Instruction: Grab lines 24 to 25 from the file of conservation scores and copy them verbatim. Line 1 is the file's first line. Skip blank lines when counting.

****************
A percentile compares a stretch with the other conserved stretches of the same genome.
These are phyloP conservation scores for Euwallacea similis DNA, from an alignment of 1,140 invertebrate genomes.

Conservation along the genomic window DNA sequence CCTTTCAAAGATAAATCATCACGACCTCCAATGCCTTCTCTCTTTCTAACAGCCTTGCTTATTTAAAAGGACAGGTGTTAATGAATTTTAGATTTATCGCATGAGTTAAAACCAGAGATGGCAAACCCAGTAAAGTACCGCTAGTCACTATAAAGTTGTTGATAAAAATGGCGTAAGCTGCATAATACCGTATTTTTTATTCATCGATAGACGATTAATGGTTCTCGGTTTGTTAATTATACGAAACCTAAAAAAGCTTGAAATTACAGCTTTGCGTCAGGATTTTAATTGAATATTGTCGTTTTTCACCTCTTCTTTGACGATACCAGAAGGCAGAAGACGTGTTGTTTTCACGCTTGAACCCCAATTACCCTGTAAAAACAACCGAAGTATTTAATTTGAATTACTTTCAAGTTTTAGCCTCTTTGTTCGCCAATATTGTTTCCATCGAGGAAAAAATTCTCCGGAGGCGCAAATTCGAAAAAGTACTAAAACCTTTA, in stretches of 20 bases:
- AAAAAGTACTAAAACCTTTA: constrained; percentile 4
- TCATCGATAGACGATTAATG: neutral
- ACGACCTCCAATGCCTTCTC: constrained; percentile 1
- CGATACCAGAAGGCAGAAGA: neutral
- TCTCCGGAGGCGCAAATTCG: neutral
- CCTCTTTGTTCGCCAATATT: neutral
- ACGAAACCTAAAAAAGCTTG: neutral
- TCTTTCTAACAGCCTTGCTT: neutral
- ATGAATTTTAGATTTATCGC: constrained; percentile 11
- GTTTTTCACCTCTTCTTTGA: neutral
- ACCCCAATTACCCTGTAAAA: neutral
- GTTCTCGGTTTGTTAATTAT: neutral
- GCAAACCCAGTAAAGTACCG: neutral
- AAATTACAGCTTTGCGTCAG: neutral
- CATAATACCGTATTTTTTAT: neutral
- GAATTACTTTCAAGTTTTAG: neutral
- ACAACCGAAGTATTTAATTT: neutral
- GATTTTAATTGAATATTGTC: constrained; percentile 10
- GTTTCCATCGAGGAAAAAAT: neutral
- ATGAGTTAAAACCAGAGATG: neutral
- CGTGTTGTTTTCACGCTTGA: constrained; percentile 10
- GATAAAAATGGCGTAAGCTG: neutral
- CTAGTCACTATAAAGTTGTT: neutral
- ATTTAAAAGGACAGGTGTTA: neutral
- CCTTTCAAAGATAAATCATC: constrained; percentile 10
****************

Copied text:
- CGTGTTGTTTTCACGCTTGA: constrained; percentile 10
- GATAAAAATGGCGTAAGCTG: neutral